Great! Now, if our users want to get a list of books with more than 10 favorites they only need to send a request to http://mysite.com/api/books/?favorites__gt=10. You can use any of the standard Django query filters defined in the Django docs

Validation

We want to be sure that the client is only providing a positive integer to our favorites field. We will create 2 validator functions to make sure the value is correct:

# In ~/yourapp/api.py
from restup import ModelResource
from .models import Book

# We will add two methods for illustrative purposes, but this check could
# easily be done with a single function.

def is_integer(value):  # Add this method
    return type(value) == int

def is_positive(value):  # Add this method
    return value > 0


class BookResource(ModelResource):

    model = Book

    schema = {
        'title': {
            'attribute': 'title'
        },
        'isbn': {
            'attribute': 'isbn'
        },
        'favorites': {
            'attribute': 'favorites',
            'filters': (
                'gt', 'lt',
            ),
            'validators': (  # Add this key
                is_integer,
                is_positive
            )
        },
        'secret_field': {
            'attribute': 'secret_field',
            'readable': False
        }
    }

    def is_authenticated(self, request):
        if request.method in self.SAFE_METHODS:
            return True
        return request.user.is_authenticated()

    def can_create(self, request):
        return request.user.is_staff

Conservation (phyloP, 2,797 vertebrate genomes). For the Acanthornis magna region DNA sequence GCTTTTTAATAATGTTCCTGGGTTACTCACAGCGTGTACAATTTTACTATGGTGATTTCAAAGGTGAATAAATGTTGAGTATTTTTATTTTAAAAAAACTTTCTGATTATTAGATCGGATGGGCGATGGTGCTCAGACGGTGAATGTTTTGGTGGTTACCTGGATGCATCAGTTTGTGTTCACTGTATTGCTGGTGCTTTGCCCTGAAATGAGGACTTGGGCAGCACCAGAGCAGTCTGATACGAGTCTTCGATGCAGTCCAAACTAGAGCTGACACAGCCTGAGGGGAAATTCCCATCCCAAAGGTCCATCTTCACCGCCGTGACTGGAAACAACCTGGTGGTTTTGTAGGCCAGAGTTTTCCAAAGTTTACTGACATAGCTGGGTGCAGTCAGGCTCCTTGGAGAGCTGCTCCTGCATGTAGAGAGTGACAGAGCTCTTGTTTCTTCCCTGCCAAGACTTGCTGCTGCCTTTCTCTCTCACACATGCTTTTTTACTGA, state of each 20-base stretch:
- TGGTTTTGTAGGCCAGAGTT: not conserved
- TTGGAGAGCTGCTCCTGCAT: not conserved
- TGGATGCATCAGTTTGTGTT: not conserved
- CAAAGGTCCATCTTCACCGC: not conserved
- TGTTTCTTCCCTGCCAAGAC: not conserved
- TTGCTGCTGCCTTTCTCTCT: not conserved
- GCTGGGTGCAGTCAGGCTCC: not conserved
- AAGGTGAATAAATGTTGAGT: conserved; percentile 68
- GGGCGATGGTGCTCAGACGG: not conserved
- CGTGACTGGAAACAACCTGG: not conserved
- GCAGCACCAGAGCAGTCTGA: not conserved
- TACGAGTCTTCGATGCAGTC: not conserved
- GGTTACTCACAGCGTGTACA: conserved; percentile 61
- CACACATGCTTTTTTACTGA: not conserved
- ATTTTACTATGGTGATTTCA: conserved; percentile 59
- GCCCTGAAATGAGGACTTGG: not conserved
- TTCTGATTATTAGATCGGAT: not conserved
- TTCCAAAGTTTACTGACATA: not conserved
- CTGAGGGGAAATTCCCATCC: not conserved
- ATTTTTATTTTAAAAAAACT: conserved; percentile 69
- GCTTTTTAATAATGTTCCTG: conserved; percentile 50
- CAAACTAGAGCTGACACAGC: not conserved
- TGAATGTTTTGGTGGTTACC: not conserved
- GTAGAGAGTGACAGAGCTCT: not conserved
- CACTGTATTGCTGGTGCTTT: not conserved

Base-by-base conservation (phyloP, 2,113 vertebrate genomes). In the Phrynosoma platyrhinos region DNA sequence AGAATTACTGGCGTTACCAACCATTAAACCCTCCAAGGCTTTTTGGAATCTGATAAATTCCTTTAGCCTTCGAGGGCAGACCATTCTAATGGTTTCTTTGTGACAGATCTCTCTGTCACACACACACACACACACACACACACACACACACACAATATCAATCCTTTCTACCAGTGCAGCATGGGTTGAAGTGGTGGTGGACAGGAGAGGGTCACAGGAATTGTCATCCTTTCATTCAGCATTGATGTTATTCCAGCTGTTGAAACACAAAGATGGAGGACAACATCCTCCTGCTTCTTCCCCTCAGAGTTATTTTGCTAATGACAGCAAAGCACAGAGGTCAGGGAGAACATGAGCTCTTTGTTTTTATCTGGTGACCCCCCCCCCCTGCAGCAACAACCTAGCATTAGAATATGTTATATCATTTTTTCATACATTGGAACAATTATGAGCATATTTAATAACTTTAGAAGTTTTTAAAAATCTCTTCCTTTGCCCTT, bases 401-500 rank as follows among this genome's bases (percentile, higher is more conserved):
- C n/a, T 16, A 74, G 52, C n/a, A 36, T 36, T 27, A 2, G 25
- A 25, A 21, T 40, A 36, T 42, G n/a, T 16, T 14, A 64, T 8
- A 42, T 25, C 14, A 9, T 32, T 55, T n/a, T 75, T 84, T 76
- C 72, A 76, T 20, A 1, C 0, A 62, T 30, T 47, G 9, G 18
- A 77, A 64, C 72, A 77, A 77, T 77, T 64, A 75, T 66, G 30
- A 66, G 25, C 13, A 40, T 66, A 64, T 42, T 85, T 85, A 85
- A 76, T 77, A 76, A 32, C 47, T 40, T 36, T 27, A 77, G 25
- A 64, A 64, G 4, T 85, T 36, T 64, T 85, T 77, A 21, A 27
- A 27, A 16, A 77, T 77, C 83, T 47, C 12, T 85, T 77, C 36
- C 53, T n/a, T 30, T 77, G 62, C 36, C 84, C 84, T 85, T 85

def can_delete(self, obj, request):
        return False

    def can_update(self, obj, request):
        return request.user.is_staff

Validator functions should take a single argument. This argument should be the value of the key in the received data. The function should return True if the value is valid and False otherwise. A check like the one in our example isn’t srictly necessary as Django’s model backend would throw an exception if we tried to save anything that wasn’t a positive integer. However, that would return a 500 Server error response. That’s not very helpful for the client. It would be much better to return a 400 Bad Request response to let the client know they entered something incorrectly.

Conclusion

Well, that’s a basic rundown of how it all works. If you want a more in-depth understanding, please take a look at the source code. The ModelResource class is a great place to start.

Documentation

As the project develops, I plan on adding more complete documentation including:

  • An in-depth tutorial
  • Full API reference
  • In-depth explanation of data flow

Upcoming required development

  • Tests!
  • Robust handling for edge-cases.

Upcoming Features

A list of some features on the docket:

  • Support for custom per-field pre and post processing functions. These will take a value returned by the database or from client POST ed data and perform any necessary complex transformations.
  • Support for custom per-field authorization functions for extremely granular permissions control.
  • Self documenting schema endpoints similar to those of Django REST Framework.
  • Return resource URIs in JSON data.
  • Custom URL namespaces.

Features I won’t add

  • XML/YAML/etc support. I don’t use these often and they aren’t very easy to serialize. If someone else wants to add support, they are welcome to create a pull request.
  • Python 2 support. Sorry, but it’s time to move on.
  • Django < 1.8 support. See above.

Contributing

This project is in very early development. It should only be used on non-production projects until it reaches V1.0.0.

Any criticisms or ideas welcome. Just open up an issue.

If you want to contribute to the source code, it is preferred that you open an issue before submitting a pull request to discuss the changes or enhancements you want to make. I will not discriminate against anyone for any reason.

Release History

Release History

This version
History Node

0.1.1

History Node

0.1.0